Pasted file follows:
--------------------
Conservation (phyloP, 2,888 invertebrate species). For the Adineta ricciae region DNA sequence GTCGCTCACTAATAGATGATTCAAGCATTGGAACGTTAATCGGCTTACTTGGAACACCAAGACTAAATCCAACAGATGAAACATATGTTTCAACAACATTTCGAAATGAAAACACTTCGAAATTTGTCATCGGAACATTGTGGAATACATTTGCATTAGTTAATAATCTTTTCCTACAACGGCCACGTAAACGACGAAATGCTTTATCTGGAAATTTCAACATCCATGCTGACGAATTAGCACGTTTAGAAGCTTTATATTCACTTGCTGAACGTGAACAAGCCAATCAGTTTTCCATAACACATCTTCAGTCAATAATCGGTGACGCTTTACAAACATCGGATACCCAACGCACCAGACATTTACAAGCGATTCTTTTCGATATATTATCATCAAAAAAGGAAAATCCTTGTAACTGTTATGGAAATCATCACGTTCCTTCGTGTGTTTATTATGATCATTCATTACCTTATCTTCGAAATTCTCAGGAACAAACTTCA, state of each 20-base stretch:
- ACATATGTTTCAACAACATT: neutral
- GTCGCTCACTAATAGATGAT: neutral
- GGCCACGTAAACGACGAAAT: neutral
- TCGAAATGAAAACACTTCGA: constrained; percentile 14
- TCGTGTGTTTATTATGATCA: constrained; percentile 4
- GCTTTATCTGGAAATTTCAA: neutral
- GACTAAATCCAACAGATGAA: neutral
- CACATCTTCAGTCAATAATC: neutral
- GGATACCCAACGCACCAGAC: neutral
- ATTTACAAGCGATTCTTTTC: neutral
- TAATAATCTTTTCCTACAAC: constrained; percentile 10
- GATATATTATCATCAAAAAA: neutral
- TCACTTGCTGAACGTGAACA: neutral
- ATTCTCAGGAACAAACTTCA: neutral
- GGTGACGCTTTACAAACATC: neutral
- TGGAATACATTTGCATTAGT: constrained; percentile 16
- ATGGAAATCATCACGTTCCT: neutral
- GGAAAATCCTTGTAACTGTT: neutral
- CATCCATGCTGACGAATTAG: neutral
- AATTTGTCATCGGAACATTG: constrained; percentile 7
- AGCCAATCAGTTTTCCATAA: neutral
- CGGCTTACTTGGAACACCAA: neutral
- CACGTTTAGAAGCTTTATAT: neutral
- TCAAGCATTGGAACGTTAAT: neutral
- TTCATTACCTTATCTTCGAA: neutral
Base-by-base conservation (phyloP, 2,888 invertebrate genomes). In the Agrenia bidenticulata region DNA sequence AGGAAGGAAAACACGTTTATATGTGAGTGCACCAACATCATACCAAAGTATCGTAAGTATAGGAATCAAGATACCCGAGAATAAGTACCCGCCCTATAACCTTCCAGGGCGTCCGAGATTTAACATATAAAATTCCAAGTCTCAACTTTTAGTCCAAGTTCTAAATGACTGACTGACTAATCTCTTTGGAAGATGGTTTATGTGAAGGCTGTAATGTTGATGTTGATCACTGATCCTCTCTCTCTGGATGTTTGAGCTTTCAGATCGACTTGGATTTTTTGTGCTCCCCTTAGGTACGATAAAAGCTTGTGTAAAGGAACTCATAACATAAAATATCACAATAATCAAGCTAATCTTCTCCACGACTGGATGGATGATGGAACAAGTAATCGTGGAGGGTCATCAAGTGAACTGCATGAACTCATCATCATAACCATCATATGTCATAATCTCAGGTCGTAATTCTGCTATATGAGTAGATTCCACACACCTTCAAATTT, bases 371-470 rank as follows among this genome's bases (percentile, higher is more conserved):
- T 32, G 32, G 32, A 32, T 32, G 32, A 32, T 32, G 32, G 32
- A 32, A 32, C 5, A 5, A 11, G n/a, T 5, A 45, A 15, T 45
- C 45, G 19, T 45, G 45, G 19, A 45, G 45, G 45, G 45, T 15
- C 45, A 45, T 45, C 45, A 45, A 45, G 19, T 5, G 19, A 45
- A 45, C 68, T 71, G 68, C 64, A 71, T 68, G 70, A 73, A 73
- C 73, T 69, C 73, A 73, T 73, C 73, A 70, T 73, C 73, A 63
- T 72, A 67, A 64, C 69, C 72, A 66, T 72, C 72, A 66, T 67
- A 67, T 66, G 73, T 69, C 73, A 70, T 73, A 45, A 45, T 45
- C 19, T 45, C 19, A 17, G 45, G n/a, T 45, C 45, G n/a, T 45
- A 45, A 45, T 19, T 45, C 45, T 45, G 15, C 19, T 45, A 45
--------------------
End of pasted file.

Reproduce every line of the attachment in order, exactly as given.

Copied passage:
Conservation (phyloP, 2,888 invertebrate species). For the Adineta ricciae region DNA sequence GTCGCTCACTAATAGATGATTCAAGCATTGGAACGTTAATCGGCTTACTTGGAACACCAAGACTAAATCCAACAGATGAAACATATGTTTCAACAACATTTCGAAATGAAAACACTTCGAAATTTGTCATCGGAACATTGTGGAATACATTTGCATTAGTTAATAATCTTTTCCTACAACGGCCACGTAAACGACGAAATGCTTTATCTGGAAATTTCAACATCCATGCTGACGAATTAGCACGTTTAGAAGCTTTATATTCACTTGCTGAACGTGAACAAGCCAATCAGTTTTCCATAACACATCTTCAGTCAATAATCGGTGACGCTTTACAAACATCGGATACCCAACGCACCAGACATTTACAAGCGATTCTTTTCGATATATTATCATCAAAAAAGGAAAATCCTTGTAACTGTTATGGAAATCATCACGTTCCTTCGTGTGTTTATTATGATCATTCATTACCTTATCTTCGAAATTCTCAGGAACAAACTTCA, state of each 20-base stretch:
- ACATATGTTTCAACAACATT: neutral
- GTCGCTCACTAATAGATGAT: neutral
- GGCCACGTAAACGACGAAAT: neutral
- TCGAAATGAAAACACTTCGA: constrained; percentile 14
- TCGTGTGTTTATTATGATCA: constrained; percentile 4
- GCTTTATCTGGAAATTTCAA: neutral
- GACTAAATCCAACAGATGAA: neutral
- CACATCTTCAGTCAATAATC: neutral
- GGATACCCAACGCACCAGAC: neutral
- ATTTACAAGCGATTCTTTTC: neutral
- TAATAATCTTTTCCTACAAC: constrained; percentile 10
- GATATATTATCATCAAAAAA: neutral
- TCACTTGCTGAACGTGAACA: neutral
- ATTCTCAGGAACAAACTTCA: neutral
- GGTGACGCTTTACAAACATC: neutral
- TGGAATACATTTGCATTAGT: constrained; percentile 16
- ATGGAAATCATCACGTTCCT: neutral
- GGAAAATCCTTGTAACTGTT: neutral
- CATCCATGCTGACGAATTAG: neutral
- AATTTGTCATCGGAACATTG: constrained; percentile 7
- AGCCAATCAGTTTTCCATAA: neutral
- CGGCTTACTTGGAACACCAA: neutral
- CACGTTTAGAAGCTTTATAT: neutral
- TCAAGCATTGGAACGTTAAT: neutral
- TTCATTACCTTATCTTCGAA: neutral
Base-by-base conservation (phyloP, 2,888 invertebrate genomes). In the Agrenia bidenticulata region DNA sequence AGGAAGGAAAACACGTTTATATGTGAGTGCACCAACATCATACCAAAGTATCGTAAGTATAGGAATCAAGATACCCGAGAATAAGTACCCGCCCTATAACCTTCCAGGGCGTCCGAGATTTAACATATAAAATTCCAAGTCTCAACTTTTAGTCCAAGTTCTAAATGACTGACTGACTAATCTCTTTGGAAGATGGTTTATGTGAAGGCTGTAATGTTGATGTTGATCACTGATCCTCTCTCTCTGGATGTTTGAGCTTTCAGATCGACTTGGATTTTTTGTGCTCCCCTTAGGTACGATAAAAGCTTGTGTAAAGGAACTCATAACATAAAATATCACAATAATCAAGCTAATCTTCTCCACGACTGGATGGATGATGGAACAAGTAATCGTGGAGGGTCATCAAGTGAACTGCATGAACTCATCATCATAACCATCATATGTCATAATCTCAGGTCGTAATTCTGCTATATGAGTAGATTCCACACACCTTCAAATTT, bases 371-470 rank as follows among this genome's bases (percentile, higher is more conserved):
- T 32, G 32, G 32, A 32, T 32, G 32, A 32, T 32, G 32, G 32
- A 32, A 32, C 5, A 5, A 11, G n/a, T 5, A 45, A 15, T 45
- C 45, G 19, T 45, G 45, G 19, A 45, G 45, G 45, G 45, T 15
- C 45, A 45, T 45, C 45, A 45, A 45, G 19, T 5, G 19, A 45
- A 45, C 68, T 71, G 68, C 64, A 71, T 68, G 70, A 73, A 73
- C 73, T 69, C 73, A 73, T 73, C 73, A 70, T 73, C 73, A 63
- T 72, A 67, A 64, C 69, C 72, A 66, T 72, C 72, A 66, T 67
- A 67, T 66, G 73, T 69, C 73, A 70, T 73, A 45, A 45, T 45
- C 19, T 45, C 19, A 17, G 45, G n/a, T 45, C 45, G n/a, T 45
- A 45, A 45, T 19, T 45, C 45, T 45, G 15, C 19, T 45, A 45